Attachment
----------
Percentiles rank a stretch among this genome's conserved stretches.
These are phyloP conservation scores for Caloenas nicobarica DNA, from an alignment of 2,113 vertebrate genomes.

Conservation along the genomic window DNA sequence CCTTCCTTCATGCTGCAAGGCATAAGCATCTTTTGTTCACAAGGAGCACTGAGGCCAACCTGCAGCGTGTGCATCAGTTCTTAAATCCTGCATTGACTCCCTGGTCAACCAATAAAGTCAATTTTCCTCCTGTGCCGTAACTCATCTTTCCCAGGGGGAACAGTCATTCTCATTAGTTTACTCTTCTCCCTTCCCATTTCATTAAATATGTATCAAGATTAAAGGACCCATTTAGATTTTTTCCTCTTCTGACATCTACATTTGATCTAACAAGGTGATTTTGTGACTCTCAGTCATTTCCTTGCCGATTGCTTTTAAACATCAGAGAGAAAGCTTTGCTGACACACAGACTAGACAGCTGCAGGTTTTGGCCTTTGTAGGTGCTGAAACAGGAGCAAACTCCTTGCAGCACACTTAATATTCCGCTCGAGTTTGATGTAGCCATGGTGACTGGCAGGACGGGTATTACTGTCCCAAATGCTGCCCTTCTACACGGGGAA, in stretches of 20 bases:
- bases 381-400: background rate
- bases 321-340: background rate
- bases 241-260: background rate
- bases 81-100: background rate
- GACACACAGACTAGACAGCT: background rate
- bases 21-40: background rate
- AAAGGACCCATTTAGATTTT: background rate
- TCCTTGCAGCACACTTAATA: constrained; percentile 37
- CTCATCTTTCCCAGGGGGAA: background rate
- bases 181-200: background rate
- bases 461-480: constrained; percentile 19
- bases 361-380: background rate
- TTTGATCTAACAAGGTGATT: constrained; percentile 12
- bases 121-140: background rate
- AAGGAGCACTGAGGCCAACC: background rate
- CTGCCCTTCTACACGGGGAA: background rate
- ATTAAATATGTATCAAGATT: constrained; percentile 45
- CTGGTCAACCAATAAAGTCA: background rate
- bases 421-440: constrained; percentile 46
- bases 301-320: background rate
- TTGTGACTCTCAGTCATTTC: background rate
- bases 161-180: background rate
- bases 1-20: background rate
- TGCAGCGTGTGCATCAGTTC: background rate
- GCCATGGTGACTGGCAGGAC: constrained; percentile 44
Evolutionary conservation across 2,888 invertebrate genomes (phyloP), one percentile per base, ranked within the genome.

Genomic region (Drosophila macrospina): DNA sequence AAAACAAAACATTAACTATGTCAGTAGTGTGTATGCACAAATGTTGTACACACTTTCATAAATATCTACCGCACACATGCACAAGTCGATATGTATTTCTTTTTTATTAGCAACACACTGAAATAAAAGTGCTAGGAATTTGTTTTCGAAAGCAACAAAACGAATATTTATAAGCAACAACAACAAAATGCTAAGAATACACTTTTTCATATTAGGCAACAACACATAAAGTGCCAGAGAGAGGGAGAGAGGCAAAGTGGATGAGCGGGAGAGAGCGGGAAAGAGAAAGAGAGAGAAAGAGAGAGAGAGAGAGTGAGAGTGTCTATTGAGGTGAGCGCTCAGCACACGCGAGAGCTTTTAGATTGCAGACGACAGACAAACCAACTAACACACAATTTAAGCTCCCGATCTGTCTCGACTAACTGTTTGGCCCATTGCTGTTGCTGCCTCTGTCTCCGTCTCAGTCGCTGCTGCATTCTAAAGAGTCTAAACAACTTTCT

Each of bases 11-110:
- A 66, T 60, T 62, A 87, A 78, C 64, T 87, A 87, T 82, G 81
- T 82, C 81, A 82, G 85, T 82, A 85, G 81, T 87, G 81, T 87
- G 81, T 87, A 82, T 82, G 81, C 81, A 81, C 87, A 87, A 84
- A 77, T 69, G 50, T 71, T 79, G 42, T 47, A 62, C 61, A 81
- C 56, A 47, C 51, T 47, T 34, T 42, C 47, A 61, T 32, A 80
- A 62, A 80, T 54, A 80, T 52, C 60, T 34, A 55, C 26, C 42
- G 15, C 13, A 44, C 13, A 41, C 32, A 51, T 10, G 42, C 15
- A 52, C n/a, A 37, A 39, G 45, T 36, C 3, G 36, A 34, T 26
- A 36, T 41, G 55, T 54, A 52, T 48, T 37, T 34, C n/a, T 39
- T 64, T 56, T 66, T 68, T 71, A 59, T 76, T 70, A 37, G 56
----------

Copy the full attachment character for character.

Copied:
Percentiles rank a stretch among this genome's conserved stretches.
These are phyloP conservation scores for Caloenas nicobarica DNA, from an alignment of 2,113 vertebrate genomes.

Conservation along the genomic window DNA sequence CCTTCCTTCATGCTGCAAGGCATAAGCATCTTTTGTTCACAAGGAGCACTGAGGCCAACCTGCAGCGTGTGCATCAGTTCTTAAATCCTGCATTGACTCCCTGGTCAACCAATAAAGTCAATTTTCCTCCTGTGCCGTAACTCATCTTTCCCAGGGGGAACAGTCATTCTCATTAGTTTACTCTTCTCCCTTCCCATTTCATTAAATATGTATCAAGATTAAAGGACCCATTTAGATTTTTTCCTCTTCTGACATCTACATTTGATCTAACAAGGTGATTTTGTGACTCTCAGTCATTTCCTTGCCGATTGCTTTTAAACATCAGAGAGAAAGCTTTGCTGACACACAGACTAGACAGCTGCAGGTTTTGGCCTTTGTAGGTGCTGAAACAGGAGCAAACTCCTTGCAGCACACTTAATATTCCGCTCGAGTTTGATGTAGCCATGGTGACTGGCAGGACGGGTATTACTGTCCCAAATGCTGCCCTTCTACACGGGGAA, in stretches of 20 bases:
- bases 381-400: background rate
- bases 321-340: background rate
- bases 241-260: background rate
- bases 81-100: background rate
- GACACACAGACTAGACAGCT: background rate
- bases 21-40: background rate
- AAAGGACCCATTTAGATTTT: background rate
- TCCTTGCAGCACACTTAATA: constrained; percentile 37
- CTCATCTTTCCCAGGGGGAA: background rate
- bases 181-200: background rate
- bases 461-480: constrained; percentile 19
- bases 361-380: background rate
- TTTGATCTAACAAGGTGATT: constrained; percentile 12
- bases 121-140: background rate
- AAGGAGCACTGAGGCCAACC: background rate
- CTGCCCTTCTACACGGGGAA: background rate
- ATTAAATATGTATCAAGATT: constrained; percentile 45
- CTGGTCAACCAATAAAGTCA: background rate
- bases 421-440: constrained; percentile 46
- bases 301-320: background rate
- TTGTGACTCTCAGTCATTTC: background rate
- bases 161-180: background rate
- bases 1-20: background rate
- TGCAGCGTGTGCATCAGTTC: background rate
- GCCATGGTGACTGGCAGGAC: constrained; percentile 44
Evolutionary conservation across 2,888 invertebrate genomes (phyloP), one percentile per base, ranked within the genome.

Genomic region (Drosophila macrospina): DNA sequence AAAACAAAACATTAACTATGTCAGTAGTGTGTATGCACAAATGTTGTACACACTTTCATAAATATCTACCGCACACATGCACAAGTCGATATGTATTTCTTTTTTATTAGCAACACACTGAAATAAAAGTGCTAGGAATTTGTTTTCGAAAGCAACAAAACGAATATTTATAAGCAACAACAACAAAATGCTAAGAATACACTTTTTCATATTAGGCAACAACACATAAAGTGCCAGAGAGAGGGAGAGAGGCAAAGTGGATGAGCGGGAGAGAGCGGGAAAGAGAAAGAGAGAGAAAGAGAGAGAGAGAGAGTGAGAGTGTCTATTGAGGTGAGCGCTCAGCACACGCGAGAGCTTTTAGATTGCAGACGACAGACAAACCAACTAACACACAATTTAAGCTCCCGATCTGTCTCGACTAACTGTTTGGCCCATTGCTGTTGCTGCCTCTGTCTCCGTCTCAGTCGCTGCTGCATTCTAAAGAGTCTAAACAACTTTCT

Each of bases 11-110:
- A 66, T 60, T 62, A 87, A 78, C 64, T 87, A 87, T 82, G 81
- T 82, C 81, A 82, G 85, T 82, A 85, G 81, T 87, G 81, T 87
- G 81, T 87, A 82, T 82, G 81, C 81, A 81, C 87, A 87, A 84
- A 77, T 69, G 50, T 71, T 79, G 42, T 47, A 62, C 61, A 81
- C 56, A 47, C 51, T 47, T 34, T 42, C 47, A 61, T 32, A 80
- A 62, A 80, T 54, A 80, T 52, C 60, T 34, A 55, C 26, C 42
- G 15, C 13, A 44, C 13, A 41, C 32, A 51, T 10, G 42, C 15
- A 52, C n/a, A 37, A 39, G 45, T 36, C 3, G 36, A 34, T 26
- A 36, T 41, G 55, T 54, A 52, T 48, T 37, T 34, C n/a, T 39
- T 64, T 56, T 66, T 68, T 71, A 59, T 76, T 70, A 37, G 56